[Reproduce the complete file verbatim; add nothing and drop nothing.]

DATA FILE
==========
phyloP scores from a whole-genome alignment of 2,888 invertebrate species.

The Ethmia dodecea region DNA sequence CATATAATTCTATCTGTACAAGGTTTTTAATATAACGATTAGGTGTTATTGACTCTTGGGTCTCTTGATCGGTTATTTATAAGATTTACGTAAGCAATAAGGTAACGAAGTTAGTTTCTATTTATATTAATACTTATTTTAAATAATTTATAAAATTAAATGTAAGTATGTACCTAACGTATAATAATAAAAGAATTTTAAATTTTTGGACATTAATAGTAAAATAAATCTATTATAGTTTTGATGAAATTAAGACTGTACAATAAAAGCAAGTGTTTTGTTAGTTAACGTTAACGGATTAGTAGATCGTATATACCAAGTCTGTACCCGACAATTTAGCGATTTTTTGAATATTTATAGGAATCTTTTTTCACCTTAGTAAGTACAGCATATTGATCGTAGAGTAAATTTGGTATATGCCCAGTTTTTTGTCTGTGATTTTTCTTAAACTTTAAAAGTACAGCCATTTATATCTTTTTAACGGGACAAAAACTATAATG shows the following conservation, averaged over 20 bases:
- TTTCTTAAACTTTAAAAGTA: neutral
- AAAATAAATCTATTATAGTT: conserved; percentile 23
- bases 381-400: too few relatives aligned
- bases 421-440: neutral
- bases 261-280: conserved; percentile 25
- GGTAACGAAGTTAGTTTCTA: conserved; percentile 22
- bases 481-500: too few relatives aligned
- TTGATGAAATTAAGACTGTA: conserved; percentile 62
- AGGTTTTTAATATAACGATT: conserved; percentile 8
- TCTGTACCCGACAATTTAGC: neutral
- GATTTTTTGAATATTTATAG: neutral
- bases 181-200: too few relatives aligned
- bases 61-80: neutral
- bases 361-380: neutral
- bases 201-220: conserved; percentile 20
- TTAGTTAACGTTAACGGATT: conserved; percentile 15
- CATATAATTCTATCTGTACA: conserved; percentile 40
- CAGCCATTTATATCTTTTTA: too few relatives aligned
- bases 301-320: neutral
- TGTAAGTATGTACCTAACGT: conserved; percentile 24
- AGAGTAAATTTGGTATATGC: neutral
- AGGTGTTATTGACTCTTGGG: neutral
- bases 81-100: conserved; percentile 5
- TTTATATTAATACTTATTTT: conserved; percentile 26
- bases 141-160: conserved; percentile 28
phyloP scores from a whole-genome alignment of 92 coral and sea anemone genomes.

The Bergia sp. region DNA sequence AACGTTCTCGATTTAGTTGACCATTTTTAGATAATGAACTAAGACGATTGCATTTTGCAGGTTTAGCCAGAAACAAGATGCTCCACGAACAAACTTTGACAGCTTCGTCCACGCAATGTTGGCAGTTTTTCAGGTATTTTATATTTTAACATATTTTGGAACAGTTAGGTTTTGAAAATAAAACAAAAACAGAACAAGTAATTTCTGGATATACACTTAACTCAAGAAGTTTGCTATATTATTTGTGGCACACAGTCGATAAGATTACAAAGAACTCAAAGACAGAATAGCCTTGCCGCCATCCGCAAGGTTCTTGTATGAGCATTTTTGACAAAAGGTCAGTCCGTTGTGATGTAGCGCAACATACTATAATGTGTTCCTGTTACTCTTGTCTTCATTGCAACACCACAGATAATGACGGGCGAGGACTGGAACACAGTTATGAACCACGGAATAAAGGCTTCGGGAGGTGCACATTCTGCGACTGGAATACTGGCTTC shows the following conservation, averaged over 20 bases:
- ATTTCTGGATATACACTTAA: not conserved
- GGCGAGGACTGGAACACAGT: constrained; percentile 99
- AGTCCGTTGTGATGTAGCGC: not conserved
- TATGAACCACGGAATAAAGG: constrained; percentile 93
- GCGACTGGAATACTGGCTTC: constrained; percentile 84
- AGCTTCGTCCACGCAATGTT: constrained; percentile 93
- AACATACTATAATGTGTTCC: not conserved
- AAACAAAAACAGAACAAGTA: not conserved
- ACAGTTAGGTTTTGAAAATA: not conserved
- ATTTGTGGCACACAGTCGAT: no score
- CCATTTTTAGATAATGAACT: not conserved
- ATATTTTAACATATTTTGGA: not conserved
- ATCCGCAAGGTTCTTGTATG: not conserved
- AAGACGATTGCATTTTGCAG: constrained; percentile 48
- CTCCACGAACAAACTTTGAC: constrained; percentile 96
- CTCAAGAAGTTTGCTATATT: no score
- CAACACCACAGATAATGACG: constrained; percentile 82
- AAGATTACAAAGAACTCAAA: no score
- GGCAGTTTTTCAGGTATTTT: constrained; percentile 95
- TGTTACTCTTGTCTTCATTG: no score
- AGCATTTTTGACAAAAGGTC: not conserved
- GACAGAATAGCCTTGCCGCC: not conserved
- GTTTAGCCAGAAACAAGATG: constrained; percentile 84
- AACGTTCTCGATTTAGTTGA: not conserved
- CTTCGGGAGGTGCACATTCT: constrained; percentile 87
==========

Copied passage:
phyloP scores from a whole-genome alignment of 2,888 invertebrate species.

The Ethmia dodecea region DNA sequence CATATAATTCTATCTGTACAAGGTTTTTAATATAACGATTAGGTGTTATTGACTCTTGGGTCTCTTGATCGGTTATTTATAAGATTTACGTAAGCAATAAGGTAACGAAGTTAGTTTCTATTTATATTAATACTTATTTTAAATAATTTATAAAATTAAATGTAAGTATGTACCTAACGTATAATAATAAAAGAATTTTAAATTTTTGGACATTAATAGTAAAATAAATCTATTATAGTTTTGATGAAATTAAGACTGTACAATAAAAGCAAGTGTTTTGTTAGTTAACGTTAACGGATTAGTAGATCGTATATACCAAGTCTGTACCCGACAATTTAGCGATTTTTTGAATATTTATAGGAATCTTTTTTCACCTTAGTAAGTACAGCATATTGATCGTAGAGTAAATTTGGTATATGCCCAGTTTTTTGTCTGTGATTTTTCTTAAACTTTAAAAGTACAGCCATTTATATCTTTTTAACGGGACAAAAACTATAATG shows the following conservation, averaged over 20 bases:
- TTTCTTAAACTTTAAAAGTA: neutral
- AAAATAAATCTATTATAGTT: conserved; percentile 23
- bases 381-400: too few relatives aligned
- bases 421-440: neutral
- bases 261-280: conserved; percentile 25
- GGTAACGAAGTTAGTTTCTA: conserved; percentile 22
- bases 481-500: too few relatives aligned
- TTGATGAAATTAAGACTGTA: conserved; percentile 62
- AGGTTTTTAATATAACGATT: conserved; percentile 8
- TCTGTACCCGACAATTTAGC: neutral
- GATTTTTTGAATATTTATAG: neutral
- bases 181-200: too few relatives aligned
- bases 61-80: neutral
- bases 361-380: neutral
- bases 201-220: conserved; percentile 20
- TTAGTTAACGTTAACGGATT: conserved; percentile 15
- CATATAATTCTATCTGTACA: conserved; percentile 40
- CAGCCATTTATATCTTTTTA: too few relatives aligned
- bases 301-320: neutral
- TGTAAGTATGTACCTAACGT: conserved; percentile 24
- AGAGTAAATTTGGTATATGC: neutral
- AGGTGTTATTGACTCTTGGG: neutral
- bases 81-100: conserved; percentile 5
- TTTATATTAATACTTATTTT: conserved; percentile 26
- bases 141-160: conserved; percentile 28
phyloP scores from a whole-genome alignment of 92 coral and sea anemone genomes.

The Bergia sp. region DNA sequence AACGTTCTCGATTTAGTTGACCATTTTTAGATAATGAACTAAGACGATTGCATTTTGCAGGTTTAGCCAGAAACAAGATGCTCCACGAACAAACTTTGACAGCTTCGTCCACGCAATGTTGGCAGTTTTTCAGGTATTTTATATTTTAACATATTTTGGAACAGTTAGGTTTTGAAAATAAAACAAAAACAGAACAAGTAATTTCTGGATATACACTTAACTCAAGAAGTTTGCTATATTATTTGTGGCACACAGTCGATAAGATTACAAAGAACTCAAAGACAGAATAGCCTTGCCGCCATCCGCAAGGTTCTTGTATGAGCATTTTTGACAAAAGGTCAGTCCGTTGTGATGTAGCGCAACATACTATAATGTGTTCCTGTTACTCTTGTCTTCATTGCAACACCACAGATAATGACGGGCGAGGACTGGAACACAGTTATGAACCACGGAATAAAGGCTTCGGGAGGTGCACATTCTGCGACTGGAATACTGGCTTC shows the following conservation, averaged over 20 bases:
- ATTTCTGGATATACACTTAA: not conserved
- GGCGAGGACTGGAACACAGT: constrained; percentile 99
- AGTCCGTTGTGATGTAGCGC: not conserved
- TATGAACCACGGAATAAAGG: constrained; percentile 93
- GCGACTGGAATACTGGCTTC: constrained; percentile 84
- AGCTTCGTCCACGCAATGTT: constrained; percentile 93
- AACATACTATAATGTGTTCC: not conserved
- AAACAAAAACAGAACAAGTA: not conserved
- ACAGTTAGGTTTTGAAAATA: not conserved
- ATTTGTGGCACACAGTCGAT: no score
- CCATTTTTAGATAATGAACT: not conserved
- ATATTTTAACATATTTTGGA: not conserved
- ATCCGCAAGGTTCTTGTATG: not conserved
- AAGACGATTGCATTTTGCAG: constrained; percentile 48
- CTCCACGAACAAACTTTGAC: constrained; percentile 96
- CTCAAGAAGTTTGCTATATT: no score
- CAACACCACAGATAATGACG: constrained; percentile 82
- AAGATTACAAAGAACTCAAA: no score
- GGCAGTTTTTCAGGTATTTT: constrained; percentile 95
- TGTTACTCTTGTCTTCATTG: no score
- AGCATTTTTGACAAAAGGTC: not conserved
- GACAGAATAGCCTTGCCGCC: not conserved
- GTTTAGCCAGAAACAAGATG: constrained; percentile 84
- AACGTTCTCGATTTAGTTGA: not conserved
- CTTCGGGAGGTGCACATTCT: constrained; percentile 87